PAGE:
Mar 22, 2024

Digiteum Team

digiteum talks

Digiteum Team

Her Journey, Our Values: Digiteum co-CEO Inspires Equality and Inclusion in IT

Company culture is not about free cookies in the office kitchen. Or a generous social package. Or even corporate events with bikes and fancy branded stands.

Company culture is a foundation that rests on the experiences, beliefs, and values of its people. When you join the pod, you bring your baggage and enrich the environment with your vision and unique perspective. But at the very core, the culture is shaped by those who lead it.

This story is exactly about that. We talked to Digiteum co-CEO and co-founder Katherine Lazarevich about her adventurous career journey in IT and how her own experiences impacted the formation of the equal opportunities principle in our organization from day one. Long before it appeared on everyone’s agenda.

Katherine, how did you start your journey in IT?

I can’t say that I have always dreamed of connecting my life with IT. I wanted to become a lawyer, a traveler, a doctor. And, to be honest, back in the early 2000s, people had a very vague idea of what IT was. But I was always keen on maths and physics.

Originally, I was admitted to the medical university and even got my student ID. Until my elder brother who was already working in IT nudged me to consider other options. He showed me around his workplace, which was like a boys’ club (probably not the best idea to introduce IT to a 17-year-old). However, after giving it a good thought, I switched to tech university to study computer science and engineering.

It was a hard choice, I had doubts. But very soon I realized just how lucky I was. First of all, because I found my community. The people I met at the university became my best friends for life. And I met my future husband Viktor there.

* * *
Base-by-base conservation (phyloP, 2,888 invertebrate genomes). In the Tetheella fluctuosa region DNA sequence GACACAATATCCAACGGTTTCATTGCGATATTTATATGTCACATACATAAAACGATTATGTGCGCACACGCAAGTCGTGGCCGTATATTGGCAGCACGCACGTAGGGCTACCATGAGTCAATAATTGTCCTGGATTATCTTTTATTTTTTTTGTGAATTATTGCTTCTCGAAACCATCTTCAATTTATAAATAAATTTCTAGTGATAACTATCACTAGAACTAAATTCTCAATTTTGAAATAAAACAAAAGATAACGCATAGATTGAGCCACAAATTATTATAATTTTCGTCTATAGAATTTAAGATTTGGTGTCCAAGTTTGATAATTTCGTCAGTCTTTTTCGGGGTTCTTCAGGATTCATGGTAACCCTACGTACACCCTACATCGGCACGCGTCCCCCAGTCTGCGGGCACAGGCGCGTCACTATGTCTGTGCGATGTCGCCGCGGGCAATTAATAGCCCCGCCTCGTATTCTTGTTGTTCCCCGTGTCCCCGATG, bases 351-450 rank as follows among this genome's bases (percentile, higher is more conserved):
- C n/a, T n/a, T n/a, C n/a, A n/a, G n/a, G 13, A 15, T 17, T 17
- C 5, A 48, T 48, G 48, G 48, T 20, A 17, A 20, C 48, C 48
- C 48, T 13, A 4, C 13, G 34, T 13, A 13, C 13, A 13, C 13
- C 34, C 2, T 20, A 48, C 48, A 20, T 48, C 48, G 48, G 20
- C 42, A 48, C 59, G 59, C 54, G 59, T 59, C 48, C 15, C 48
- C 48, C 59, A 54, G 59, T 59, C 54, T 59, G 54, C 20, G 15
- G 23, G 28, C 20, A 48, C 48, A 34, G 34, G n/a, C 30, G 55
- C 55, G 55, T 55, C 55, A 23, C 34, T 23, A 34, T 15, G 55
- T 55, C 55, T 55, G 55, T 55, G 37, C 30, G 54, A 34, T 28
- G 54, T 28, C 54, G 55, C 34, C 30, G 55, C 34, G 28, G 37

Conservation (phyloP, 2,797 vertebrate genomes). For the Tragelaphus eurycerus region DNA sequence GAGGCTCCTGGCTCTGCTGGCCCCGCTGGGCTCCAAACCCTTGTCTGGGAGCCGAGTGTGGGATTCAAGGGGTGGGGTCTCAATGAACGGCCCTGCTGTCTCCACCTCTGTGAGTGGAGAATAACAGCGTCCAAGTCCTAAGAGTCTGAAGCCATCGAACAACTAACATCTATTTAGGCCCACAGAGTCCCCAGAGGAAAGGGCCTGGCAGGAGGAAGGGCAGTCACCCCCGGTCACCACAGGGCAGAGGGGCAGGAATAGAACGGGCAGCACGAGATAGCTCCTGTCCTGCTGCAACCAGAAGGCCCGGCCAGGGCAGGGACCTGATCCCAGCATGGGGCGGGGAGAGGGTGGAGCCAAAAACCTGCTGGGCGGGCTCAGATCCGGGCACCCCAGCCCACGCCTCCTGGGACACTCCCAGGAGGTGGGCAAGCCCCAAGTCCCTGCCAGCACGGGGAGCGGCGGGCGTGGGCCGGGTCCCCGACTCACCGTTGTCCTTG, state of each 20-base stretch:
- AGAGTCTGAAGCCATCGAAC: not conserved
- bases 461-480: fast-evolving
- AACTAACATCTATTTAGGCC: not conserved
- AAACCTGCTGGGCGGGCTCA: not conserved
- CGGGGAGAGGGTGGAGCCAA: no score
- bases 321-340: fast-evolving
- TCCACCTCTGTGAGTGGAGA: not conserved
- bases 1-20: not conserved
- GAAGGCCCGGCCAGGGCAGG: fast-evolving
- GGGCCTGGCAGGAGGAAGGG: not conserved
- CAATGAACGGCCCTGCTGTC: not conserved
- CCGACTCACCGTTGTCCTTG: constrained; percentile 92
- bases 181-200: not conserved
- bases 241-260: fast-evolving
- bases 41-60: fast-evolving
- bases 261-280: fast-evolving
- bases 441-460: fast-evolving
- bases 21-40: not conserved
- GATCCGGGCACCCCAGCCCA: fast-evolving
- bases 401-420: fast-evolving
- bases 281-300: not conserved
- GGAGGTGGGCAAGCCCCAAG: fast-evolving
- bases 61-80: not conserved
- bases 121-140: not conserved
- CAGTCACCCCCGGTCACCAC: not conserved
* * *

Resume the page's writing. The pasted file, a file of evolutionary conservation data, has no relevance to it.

Plus, we had a very progressive young academic staff. So we could learn from experienced engineers who were actually building software.

What were the major milestones in your career?

I started working while still studying at the university. First, as a manual QA, then as an engineer. And I always had a knack for organizing things, putting on events, connecting with people.

The first milestone was landing an engineering job at Intetics. This is where I met Michael and Julia with whom we co-founded Digiteum and work to this day.

The second was joining a project where I had to wear many hats – QA, project management, engineering, prototyping, and whatnot. This was the moment I discovered my drive. Even though I was trained as an engineer, I realized my real passion lies in leading projects — managing resources, conceptualizing a product, and connecting people. It was such an inspirational experience.

I was working directly with the client Marс Pitre. He is a UX devotee, always eager to share his experience and insights. He even brought me a bunch of books from the US when visiting us at the office.

And so my journey at Intetics took a turn from engineering to project management to PM Director.

Working with Herman Klein on one of our major projects for Adorama Camera also had a huge influence on my career. Herman has always been a visionary Product Owner with a strong focus on business and a big-picture vision. I picked up a lot of PO experience from him.

Have you ever felt bias in such a male-dominated space?

I got a taste of discrimination firsthand early in my career. We were applying for jobs at the same companies together with my husband who was also a software engineer then. Same companies, different responses. Often, I didn’t even get a screening. Or had to go through mock interviews. And some companies openly said they didn’t want to hire women.

This was a traumatic experience. Not only for me but also for my husband who, seeing all that, only firmed his stance against gender bias and refused to go for interviews unless we both got the call. This experience paved the way for how we approach equality and equal opportunities at Digiteum.

Ironically, after working at Intetics for some time, I learned that our story turned into a tale of how the management hit a jackpot by hiring both Viktor and me. Along with acquiring a talented engineer, they also discovered a Project Manager nugget. Double win.